3/15/23 blog post
when to be concerned about scoliosis
in this article:
- what are the signs of scoliosis?
- how is scoliosis diagnosed?
- when should I be concerned about scoliosis?
Scoliosis is an abnormal curvature of the spine which affects more than 100,000 children in the United States each year. Scoliosis can happen over time. In most cases, it isn’t found until a child is between 10 and 14 years old. Most cases of scoliosis don’t need treatment. But even when they do, the majority of kids can continue an active life after treatment.
- One shoulder may be higher than the other.
- One shoulder blade may appear to be higher.
- There might be extra space between the arm and the body when arms are hanging at the sides.
- One hip may appear to be higher than the other.
- The head is not centered over the pelvis.
- When bending over (back is flat), one side of the back may appear higher than the other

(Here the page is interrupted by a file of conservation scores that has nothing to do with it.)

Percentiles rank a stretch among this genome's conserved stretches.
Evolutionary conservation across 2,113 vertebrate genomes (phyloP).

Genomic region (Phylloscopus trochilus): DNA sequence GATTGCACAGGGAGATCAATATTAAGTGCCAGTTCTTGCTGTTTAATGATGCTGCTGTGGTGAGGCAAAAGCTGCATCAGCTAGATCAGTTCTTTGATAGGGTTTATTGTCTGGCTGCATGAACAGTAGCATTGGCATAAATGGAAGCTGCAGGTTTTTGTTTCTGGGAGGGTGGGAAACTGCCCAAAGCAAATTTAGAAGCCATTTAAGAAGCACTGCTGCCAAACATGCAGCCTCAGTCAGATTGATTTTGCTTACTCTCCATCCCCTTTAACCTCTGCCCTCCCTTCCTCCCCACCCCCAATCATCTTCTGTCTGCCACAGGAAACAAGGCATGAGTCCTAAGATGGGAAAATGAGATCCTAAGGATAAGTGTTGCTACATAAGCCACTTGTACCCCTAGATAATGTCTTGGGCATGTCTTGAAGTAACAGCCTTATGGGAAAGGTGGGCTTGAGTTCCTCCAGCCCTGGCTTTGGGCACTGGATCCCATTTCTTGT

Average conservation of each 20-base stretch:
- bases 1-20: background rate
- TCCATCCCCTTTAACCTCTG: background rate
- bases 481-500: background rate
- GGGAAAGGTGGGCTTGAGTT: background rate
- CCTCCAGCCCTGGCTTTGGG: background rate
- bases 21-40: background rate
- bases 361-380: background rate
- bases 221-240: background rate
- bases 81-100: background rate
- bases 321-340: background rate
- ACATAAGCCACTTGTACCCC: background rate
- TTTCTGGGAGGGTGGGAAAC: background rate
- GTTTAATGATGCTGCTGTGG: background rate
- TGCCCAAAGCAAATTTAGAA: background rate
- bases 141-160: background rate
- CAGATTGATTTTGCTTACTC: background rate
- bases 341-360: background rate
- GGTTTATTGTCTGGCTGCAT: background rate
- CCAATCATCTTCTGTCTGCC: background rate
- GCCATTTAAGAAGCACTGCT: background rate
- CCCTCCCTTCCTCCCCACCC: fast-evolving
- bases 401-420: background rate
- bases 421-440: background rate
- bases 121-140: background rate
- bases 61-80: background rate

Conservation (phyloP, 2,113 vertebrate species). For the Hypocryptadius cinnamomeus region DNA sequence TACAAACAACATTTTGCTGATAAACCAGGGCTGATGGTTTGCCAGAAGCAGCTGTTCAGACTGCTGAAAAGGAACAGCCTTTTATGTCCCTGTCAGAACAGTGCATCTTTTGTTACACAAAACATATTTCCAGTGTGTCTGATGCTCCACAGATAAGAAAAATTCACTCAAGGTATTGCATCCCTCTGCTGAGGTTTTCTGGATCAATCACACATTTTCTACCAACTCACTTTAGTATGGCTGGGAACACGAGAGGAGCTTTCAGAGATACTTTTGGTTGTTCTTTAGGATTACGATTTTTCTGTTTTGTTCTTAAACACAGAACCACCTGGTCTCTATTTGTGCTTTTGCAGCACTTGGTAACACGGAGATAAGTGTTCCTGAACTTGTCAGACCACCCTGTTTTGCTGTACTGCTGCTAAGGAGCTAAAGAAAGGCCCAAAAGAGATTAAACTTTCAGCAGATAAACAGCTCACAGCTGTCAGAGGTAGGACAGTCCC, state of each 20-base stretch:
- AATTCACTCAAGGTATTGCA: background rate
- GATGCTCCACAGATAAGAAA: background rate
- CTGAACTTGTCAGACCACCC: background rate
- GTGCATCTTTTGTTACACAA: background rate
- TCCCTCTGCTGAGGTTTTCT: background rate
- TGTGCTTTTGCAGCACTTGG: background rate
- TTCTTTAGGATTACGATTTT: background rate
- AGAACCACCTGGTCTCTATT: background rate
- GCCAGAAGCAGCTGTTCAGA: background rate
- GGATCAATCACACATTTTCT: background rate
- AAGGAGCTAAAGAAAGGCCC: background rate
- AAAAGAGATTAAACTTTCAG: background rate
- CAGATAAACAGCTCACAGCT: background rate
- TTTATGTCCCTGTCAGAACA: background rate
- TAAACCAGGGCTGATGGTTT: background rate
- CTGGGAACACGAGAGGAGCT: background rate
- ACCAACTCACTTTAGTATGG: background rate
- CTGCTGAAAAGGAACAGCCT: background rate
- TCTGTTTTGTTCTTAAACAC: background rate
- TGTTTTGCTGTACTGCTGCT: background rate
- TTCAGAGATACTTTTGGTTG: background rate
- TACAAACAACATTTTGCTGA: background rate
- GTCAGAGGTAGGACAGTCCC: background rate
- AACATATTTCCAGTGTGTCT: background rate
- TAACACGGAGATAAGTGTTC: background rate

what are the causes of scoliosis?
Most people (85%) with scoliosis have the type known as idiopathic, which means the cause is not known. The main reason the spine curves is the uneven growth of the back bones (vertebrae). Idiopathic scoliosis is often seen in family members and may be genetic. Larger curves occur more often in females than males. However, males can also develop a severe spinal curvature
Some patients show clear signs of scoliosis, and the curvature of the spine is obvious. The ribs are pushed out or one shoulder blade is noticeably higher than the other one. Other times it’s not so obvious. Scoliosis doesn’t hurt or happen suddenly, it’s not always easy to diagnose. Some schools in the United States test for scoliosis. The Dayton Children’s scoliosis team of doctors and nurses work directly with schools to screen for spinal deformities.
- Any curve of 20 degrees or more
- The curve is creating significant shoulder or waist asymmetry
- The curve is associated with significant back pain
- Numbness, tingling, shooting pains in the arms or legs, weakness, night pain, fevers, chills
- Strong family history of scoliosis
Your child's primary care provider will guide you on the next steps. If it is recommended that your child be seen by a specialist with Dayton Children’s spine team, you can schedule an appointment online.